By Show and Tell
By Bree Davies
By Bree Davies
By Cory Casciato
By Emilie Johnson
By Robin Edwards
By Bree Davis
By Josiah M. Hesse
It doesn't hurt that Guys and Dolls is a first-rate musical. The songs are some of the best you'll hear, from witty, toe-tapping group numbers like "Fugue for Tinhorns," "Guys and Dolls" and "The Oldest Established (permanent floating crap game in New York)" through Sarah and Sky's heart-melting love songs to the purely brilliant "Luck Be a Lady" and the gospel-flavored "Sit Down, You're Rockin' the Boat." And then there are Miss Adelaide's Hot Box ditties, with their funny mix of cynicism and innocence: "Bushel and a Peck," "Take Back Your Mink."
The plot, based on a short story by Damon Runyon, concerns Sky Masterson, a gambler who will gamble on anything, including which of two raindrops will reach the bottom of the window first. Short of the cash he needs to nail down his venue for the aforementioned floating crap game, Nathan Detroit bets Sky -- who's been bragging about his prowess with women -- that he won't be able to persuade a certain doll to accompany him on a brief trip to Havana. (When Guys and Dolls was written, Havana was a Mafia-dominated international destination for anyone seeking drugs, gambling and prostitutes.) That doll is Sergeant Sarah Brown of the Save-a-Soul mission. Naturally, Sky and Sarah fall in love. Their romance is paralleled by a secondary affair between Nathan and Miss Adelaide, an exotic dancer. You can see how this story allows for lively group scenes -- and inventive choreography -- among the gamblers and the mission people. It's also an inspired choice for this particular troupe because it involves two groups that exist outside mainstream society and essentially create their own cultures (the gangsters use a stylized dialect invented by Runyon, slow and deliberate, with every syllable given due weight) -- even if one group is on the right side of the law and the other on the wrong.
But it's the performances that make or break a production, and PHAMALy boasts some excellent performers. With a nod to Marlon Brando's interpretation in the film, Leonard Barrett gives us a Sky Masterson who's controlled and cunning, mischievous, charming and also compassionate -- in other words, complex. He also sings well. Nathan Detroit is constantly vacillating between his love for Adelaide and his equally strong love of gambling, and Jim Hubbard makes us empathize with the character's every turn and slide. Hubbard's limp, rather than detracting, adds a tantalizing touch of color to the character. It's been a long time since I've seen a pair of female leads as engaging as Lucy Roucis's wistful Miss Adelaide and Lyndsay Giraldi's peppery Sarah Brown. Stephen Hahn provides a strong presence and a powerful voice as Nicely-Nicely Johnson; Harry the Horse, played by Tara Cowan, loses none of his authority for being wheelchair-bound, not to mention female; Kathleen Traylor's beautiful rendition of the Irish-accented "More I Cannot Wish You" brought tears to my eyes.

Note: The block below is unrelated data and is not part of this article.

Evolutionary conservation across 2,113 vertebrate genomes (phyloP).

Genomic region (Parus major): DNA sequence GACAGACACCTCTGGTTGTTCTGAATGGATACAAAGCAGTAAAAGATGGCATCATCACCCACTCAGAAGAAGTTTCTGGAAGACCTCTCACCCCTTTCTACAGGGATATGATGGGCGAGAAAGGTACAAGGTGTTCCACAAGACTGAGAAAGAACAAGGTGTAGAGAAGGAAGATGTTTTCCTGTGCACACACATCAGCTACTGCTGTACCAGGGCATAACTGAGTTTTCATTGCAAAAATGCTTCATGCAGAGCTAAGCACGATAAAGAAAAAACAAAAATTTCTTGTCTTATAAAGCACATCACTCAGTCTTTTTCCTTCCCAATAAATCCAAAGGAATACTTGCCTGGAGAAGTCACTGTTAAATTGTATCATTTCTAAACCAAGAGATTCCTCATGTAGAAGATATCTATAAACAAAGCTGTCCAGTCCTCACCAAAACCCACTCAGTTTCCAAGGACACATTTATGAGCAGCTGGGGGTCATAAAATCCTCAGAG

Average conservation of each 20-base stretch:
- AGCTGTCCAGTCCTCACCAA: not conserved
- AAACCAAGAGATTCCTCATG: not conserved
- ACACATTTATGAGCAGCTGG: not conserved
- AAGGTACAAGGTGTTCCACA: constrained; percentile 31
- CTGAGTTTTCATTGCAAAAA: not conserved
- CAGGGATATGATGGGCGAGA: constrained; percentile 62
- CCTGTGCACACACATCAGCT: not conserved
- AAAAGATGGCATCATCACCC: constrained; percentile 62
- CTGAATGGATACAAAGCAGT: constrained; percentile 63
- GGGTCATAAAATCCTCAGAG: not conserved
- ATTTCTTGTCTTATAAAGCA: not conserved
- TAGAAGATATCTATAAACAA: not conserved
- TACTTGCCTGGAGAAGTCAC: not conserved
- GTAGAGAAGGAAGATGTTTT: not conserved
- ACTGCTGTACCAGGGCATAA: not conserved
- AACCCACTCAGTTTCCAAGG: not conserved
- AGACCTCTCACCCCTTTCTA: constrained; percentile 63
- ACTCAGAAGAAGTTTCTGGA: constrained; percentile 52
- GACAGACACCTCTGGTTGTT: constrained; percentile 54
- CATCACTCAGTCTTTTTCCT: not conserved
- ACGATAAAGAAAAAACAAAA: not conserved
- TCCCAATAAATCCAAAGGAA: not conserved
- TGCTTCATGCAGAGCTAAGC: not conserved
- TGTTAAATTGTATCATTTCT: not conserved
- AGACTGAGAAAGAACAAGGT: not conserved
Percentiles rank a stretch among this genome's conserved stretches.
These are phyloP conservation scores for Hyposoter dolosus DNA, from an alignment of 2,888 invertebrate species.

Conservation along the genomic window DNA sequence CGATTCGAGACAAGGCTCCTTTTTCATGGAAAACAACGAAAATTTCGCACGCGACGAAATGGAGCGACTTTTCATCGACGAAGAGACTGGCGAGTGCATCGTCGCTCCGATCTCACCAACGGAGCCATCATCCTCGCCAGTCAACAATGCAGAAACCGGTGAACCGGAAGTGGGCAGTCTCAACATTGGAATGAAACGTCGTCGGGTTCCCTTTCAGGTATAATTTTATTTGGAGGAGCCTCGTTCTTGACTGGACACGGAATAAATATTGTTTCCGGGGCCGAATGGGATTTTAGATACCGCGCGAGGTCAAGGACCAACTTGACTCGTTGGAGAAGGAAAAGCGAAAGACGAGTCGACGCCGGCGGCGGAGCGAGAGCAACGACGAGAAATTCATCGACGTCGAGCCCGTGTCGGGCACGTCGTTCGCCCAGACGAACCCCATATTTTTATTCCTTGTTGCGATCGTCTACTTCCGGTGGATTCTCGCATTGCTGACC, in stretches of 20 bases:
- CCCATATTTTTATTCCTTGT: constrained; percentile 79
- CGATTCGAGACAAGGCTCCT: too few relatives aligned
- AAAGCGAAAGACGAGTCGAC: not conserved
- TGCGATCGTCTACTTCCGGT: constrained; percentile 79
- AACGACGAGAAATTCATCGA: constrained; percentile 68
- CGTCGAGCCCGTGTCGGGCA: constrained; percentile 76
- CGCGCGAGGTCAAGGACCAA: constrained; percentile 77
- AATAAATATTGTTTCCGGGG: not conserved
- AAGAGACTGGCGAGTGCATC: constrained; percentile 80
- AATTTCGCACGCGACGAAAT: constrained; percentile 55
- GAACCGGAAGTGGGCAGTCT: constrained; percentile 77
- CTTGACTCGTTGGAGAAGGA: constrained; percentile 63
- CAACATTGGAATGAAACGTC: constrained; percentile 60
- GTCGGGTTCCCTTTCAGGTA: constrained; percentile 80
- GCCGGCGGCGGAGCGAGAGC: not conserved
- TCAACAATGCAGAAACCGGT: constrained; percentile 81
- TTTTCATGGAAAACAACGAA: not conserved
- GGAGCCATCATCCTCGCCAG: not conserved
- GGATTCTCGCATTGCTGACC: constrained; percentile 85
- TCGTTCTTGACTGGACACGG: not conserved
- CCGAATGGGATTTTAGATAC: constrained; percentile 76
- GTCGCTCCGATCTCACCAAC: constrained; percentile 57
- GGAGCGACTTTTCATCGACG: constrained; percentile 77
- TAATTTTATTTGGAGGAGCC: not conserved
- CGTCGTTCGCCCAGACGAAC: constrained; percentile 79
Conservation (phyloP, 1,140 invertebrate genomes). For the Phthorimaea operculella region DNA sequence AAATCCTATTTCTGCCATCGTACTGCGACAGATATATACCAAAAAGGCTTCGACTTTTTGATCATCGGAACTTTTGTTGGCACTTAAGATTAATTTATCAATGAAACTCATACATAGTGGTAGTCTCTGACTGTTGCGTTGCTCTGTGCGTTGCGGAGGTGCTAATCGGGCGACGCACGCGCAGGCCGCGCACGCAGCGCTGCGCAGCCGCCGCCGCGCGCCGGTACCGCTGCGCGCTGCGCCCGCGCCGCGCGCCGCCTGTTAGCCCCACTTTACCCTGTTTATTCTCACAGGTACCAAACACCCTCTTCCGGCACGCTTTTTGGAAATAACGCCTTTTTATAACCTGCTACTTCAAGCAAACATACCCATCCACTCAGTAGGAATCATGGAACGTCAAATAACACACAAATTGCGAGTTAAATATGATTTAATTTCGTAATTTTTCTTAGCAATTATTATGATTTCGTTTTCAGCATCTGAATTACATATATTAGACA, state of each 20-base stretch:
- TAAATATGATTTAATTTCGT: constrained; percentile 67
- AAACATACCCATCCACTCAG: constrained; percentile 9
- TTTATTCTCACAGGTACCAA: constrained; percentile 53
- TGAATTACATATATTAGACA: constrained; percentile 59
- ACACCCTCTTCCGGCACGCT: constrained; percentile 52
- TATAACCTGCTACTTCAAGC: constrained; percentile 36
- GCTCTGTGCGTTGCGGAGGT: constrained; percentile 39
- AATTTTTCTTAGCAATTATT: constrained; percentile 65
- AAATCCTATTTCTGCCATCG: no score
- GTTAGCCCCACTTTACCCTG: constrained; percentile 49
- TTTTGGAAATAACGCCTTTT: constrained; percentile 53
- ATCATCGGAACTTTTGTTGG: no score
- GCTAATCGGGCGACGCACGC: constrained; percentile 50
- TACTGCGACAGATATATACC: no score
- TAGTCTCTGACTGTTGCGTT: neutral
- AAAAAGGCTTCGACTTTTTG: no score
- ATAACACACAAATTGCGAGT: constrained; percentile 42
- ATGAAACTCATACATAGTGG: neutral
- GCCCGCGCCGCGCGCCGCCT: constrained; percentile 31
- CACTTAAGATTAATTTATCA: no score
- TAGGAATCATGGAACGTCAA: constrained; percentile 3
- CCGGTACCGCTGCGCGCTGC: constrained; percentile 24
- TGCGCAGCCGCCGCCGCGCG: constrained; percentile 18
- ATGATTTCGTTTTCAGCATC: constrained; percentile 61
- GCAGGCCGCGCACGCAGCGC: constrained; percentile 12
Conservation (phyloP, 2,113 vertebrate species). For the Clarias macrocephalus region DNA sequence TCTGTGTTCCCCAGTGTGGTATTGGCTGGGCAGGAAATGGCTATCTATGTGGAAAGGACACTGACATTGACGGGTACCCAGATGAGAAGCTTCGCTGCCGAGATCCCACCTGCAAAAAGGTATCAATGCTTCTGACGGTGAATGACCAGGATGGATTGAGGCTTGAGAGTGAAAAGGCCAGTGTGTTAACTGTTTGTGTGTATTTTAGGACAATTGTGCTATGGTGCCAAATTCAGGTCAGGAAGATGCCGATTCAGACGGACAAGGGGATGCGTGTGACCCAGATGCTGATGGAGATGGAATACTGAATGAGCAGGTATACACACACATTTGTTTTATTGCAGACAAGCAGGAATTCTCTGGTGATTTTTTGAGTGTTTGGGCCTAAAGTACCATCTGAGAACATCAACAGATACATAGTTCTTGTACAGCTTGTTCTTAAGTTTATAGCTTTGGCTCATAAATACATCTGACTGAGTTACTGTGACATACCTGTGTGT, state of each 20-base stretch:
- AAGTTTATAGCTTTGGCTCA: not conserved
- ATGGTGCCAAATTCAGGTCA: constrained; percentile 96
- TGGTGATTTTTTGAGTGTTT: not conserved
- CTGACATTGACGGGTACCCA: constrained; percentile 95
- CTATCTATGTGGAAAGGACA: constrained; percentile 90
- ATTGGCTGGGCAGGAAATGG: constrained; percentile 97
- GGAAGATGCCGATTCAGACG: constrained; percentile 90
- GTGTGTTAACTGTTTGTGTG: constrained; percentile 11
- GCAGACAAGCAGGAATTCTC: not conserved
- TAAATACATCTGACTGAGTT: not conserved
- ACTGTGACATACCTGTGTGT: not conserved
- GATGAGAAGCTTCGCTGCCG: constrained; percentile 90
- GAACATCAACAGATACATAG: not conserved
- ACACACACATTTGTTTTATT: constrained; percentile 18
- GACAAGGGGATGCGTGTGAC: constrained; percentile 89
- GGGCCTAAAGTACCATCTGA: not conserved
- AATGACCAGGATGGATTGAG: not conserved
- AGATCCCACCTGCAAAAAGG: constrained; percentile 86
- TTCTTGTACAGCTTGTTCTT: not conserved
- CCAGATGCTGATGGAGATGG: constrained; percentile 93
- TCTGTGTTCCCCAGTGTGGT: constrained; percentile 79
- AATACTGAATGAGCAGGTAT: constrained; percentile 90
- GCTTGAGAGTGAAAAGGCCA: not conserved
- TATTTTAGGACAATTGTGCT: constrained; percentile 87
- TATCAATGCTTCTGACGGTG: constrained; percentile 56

The actors' success had nothing to do with transcending physical limitations or making these limitations irrelevant or invisible. Rather, these actors worked with such imagination and conviction that things we might have defined as limitations were absorbed into the characterizations. If Roucis's hand shook, if there was a slight unsteadiness to her walk, you didn't think, "Oh, how brave that actress is." You didn't think about the actress at all. You thought about Adelaide, and what an interesting character she was. I don't know if Giraldi's fierceness as Sarah, the abandon with which she flung herself into "If I Were a Bell," had anything to do with her physical limitations, and I don't care. I do know hers was the spikiest, most original Sarah I could hope to see.
I don't want to exaggerate. Obviously, part of the exhilaration of this Guys and Dolls came from our knowledge of the extraordinarily long odds some of the participants had battled in order to walk onto a stage. Periodically, you noticed one actor helping another, someone guiding a blind singer to the right place or laying a strengthening hand on a colleague's shoulder. And yes, these moments were touching. So was the actors' obvious joy in the work and the honesty with which they tackled it.
Clearly, Steve Wilson's direction and Debbie Stark's choreography have a lot to do with the professionalism of the production. Donna Kolpan Debreceni's musical direction and keyboard playing lay down a strong foundation for every scene. There's a breathtaking moment in one of Stark's numbers, in which Teri Westerman makes her wheelchair execute a series of pirouettes. Who said you need legs to dance?